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EPA to Award Up to $3M in Clean Diesel Emerging Technologies Projects

The US Environmental Protection Agency (EPA) is soliciting proposals for the development and commercialization of emerging technologies that reduce diesel emissions from on-road and non-road vehicles. Total estimated funding for this opportunity is approximately $3 million. EPA anticipates making 2-5 cooperative agreements, ranging from US$200,000 – US$1,000,000.

The eligible entities for these awards—agencies or authorities with responsibility for the improvement of transportation air quality or non-profit organizations providing services in the area—are to partner with the manufacturer of an emerging emissions control technology to install the technology on an appropriate fleet for testing and evaluation.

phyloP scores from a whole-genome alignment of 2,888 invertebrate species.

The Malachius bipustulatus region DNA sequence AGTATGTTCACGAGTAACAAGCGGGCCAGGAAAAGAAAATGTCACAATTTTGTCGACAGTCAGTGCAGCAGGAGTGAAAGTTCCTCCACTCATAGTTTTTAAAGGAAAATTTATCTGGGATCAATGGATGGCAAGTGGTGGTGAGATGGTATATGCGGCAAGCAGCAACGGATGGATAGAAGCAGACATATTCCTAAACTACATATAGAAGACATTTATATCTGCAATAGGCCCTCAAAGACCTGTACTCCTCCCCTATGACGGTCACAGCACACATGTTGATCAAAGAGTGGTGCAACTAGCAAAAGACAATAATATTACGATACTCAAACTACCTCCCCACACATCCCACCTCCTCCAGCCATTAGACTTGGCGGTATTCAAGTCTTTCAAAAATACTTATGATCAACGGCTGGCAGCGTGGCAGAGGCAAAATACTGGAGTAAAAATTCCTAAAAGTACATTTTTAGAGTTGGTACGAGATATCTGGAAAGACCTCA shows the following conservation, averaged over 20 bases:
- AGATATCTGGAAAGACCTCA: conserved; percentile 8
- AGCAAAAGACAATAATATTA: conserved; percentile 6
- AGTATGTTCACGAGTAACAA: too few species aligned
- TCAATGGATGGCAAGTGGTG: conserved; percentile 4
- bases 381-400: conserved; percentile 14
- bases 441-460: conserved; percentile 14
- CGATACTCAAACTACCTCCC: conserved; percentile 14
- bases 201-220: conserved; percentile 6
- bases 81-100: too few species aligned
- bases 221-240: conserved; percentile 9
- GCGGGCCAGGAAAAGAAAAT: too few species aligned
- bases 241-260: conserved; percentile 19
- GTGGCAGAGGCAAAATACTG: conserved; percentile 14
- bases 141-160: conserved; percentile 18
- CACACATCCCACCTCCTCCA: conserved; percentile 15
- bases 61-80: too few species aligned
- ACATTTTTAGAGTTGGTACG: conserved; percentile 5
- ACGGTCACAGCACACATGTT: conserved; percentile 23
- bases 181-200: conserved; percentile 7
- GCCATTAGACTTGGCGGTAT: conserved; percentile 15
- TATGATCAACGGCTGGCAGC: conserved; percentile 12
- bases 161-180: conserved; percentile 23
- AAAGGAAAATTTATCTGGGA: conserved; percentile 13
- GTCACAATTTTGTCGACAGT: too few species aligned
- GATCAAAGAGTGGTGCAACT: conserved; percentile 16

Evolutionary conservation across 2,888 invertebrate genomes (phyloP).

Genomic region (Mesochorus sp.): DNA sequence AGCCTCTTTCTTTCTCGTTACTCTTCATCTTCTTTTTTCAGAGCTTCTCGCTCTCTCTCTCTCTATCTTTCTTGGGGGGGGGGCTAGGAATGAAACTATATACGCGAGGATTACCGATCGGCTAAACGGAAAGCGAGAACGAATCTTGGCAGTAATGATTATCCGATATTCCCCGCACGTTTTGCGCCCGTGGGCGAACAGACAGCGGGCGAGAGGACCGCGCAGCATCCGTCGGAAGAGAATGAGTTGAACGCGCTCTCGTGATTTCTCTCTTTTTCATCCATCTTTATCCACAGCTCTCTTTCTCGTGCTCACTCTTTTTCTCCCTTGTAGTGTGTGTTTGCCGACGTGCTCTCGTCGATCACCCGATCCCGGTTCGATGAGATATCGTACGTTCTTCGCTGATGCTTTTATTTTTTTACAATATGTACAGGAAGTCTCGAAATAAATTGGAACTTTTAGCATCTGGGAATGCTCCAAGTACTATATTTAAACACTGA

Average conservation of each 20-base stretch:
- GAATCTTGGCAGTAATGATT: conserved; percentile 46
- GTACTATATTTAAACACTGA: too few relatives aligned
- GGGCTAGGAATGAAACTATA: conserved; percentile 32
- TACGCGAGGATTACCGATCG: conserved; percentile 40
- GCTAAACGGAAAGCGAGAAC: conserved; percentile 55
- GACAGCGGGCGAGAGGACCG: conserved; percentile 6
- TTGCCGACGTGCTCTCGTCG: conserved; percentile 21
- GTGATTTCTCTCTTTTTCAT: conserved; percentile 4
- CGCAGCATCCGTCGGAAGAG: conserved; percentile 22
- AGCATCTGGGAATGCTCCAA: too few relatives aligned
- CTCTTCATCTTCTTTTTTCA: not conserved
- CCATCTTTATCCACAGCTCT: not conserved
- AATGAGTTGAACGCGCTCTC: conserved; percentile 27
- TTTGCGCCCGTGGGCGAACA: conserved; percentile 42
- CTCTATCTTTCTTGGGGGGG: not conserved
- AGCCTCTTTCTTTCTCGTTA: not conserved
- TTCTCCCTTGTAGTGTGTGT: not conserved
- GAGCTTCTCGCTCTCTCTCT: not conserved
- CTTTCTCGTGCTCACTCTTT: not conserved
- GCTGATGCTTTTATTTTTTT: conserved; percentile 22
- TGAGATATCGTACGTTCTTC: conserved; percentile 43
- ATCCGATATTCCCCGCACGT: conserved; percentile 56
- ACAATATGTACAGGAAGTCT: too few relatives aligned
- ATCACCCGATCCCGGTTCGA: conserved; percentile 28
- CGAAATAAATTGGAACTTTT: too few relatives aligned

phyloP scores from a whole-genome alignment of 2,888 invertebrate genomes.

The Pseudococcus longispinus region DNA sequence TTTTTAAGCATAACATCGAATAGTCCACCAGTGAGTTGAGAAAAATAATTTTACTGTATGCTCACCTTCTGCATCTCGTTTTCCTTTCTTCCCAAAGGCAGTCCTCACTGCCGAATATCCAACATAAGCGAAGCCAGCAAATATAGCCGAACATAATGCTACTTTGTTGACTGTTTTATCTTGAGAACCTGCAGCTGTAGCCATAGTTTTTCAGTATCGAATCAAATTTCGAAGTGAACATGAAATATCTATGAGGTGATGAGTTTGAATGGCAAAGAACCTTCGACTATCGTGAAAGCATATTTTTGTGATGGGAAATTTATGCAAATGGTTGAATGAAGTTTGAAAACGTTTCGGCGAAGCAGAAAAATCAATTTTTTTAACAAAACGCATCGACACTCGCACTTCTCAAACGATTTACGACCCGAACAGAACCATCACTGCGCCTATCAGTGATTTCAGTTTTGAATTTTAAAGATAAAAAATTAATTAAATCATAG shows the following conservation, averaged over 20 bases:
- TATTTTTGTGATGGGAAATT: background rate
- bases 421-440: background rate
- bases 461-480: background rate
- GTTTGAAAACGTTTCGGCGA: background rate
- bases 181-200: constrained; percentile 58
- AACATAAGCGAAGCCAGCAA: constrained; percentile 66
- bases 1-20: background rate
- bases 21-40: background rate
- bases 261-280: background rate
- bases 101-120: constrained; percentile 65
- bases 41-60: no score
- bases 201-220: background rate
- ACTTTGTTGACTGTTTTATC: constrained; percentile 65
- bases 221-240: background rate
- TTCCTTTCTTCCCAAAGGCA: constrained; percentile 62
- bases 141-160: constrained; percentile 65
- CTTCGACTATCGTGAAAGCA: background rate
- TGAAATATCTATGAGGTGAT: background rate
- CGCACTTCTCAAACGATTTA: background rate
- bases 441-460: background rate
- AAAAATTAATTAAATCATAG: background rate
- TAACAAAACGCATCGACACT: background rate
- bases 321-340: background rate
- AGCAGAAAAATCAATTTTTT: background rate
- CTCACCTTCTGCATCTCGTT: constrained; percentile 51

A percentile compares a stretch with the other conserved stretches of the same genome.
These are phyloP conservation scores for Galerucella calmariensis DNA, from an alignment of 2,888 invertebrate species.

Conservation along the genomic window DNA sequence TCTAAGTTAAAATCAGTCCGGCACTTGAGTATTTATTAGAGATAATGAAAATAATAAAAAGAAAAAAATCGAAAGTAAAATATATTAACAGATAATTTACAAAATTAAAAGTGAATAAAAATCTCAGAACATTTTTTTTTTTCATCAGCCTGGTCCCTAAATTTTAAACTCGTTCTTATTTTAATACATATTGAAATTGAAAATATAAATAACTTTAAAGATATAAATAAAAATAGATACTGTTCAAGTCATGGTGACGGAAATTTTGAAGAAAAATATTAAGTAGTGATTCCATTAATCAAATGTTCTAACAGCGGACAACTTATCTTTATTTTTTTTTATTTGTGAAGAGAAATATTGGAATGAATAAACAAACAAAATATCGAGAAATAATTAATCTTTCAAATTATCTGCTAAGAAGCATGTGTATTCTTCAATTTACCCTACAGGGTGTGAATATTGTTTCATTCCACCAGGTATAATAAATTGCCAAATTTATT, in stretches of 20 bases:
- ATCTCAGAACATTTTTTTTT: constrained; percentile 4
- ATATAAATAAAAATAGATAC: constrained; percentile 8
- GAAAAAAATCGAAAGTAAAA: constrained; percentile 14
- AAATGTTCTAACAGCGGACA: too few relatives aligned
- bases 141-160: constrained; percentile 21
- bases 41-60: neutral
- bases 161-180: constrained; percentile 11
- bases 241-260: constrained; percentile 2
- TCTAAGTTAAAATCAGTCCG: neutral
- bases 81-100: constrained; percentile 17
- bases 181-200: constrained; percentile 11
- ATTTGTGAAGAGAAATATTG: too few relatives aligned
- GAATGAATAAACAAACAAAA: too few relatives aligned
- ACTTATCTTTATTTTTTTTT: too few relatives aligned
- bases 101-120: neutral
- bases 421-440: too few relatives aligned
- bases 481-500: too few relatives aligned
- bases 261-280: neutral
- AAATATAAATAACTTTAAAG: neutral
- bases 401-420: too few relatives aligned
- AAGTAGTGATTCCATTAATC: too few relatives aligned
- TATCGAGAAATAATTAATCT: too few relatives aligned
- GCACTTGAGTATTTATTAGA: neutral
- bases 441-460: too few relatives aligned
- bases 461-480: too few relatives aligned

An emerging technology is defined as device or strategy that reduces emissions such as particulate matter, nitrogen oxides, and other air toxics that has not been previously certified or verified by EPA or the California Air Resources Board (CARB) but for which an approvable application and test plan has been submitted for verification. Two examples of an emerging technology are a hydraulic hybrid system used in “stop and go” operations or a selective catalytic reduction (SCR) system used in a marine or locomotive application.

The EPA publishes a list of eligible emerging technologies on its website. Currently, there are three emerging technologies posted:

  • The Marine Emissions Upgrade Group from Caterpillar that reduces PM in Caterpillar marine engines > 750 hp;

  • A urea SCR system from Johnson Matthey (SCRT-1000) targeted at heavy-duty, 250 – 500 hp on-road diesels; and

  • A urea SCR system from Nett Technologies (BlueMAX) targeted at non-road, heavy-duty Caterpillar engines.

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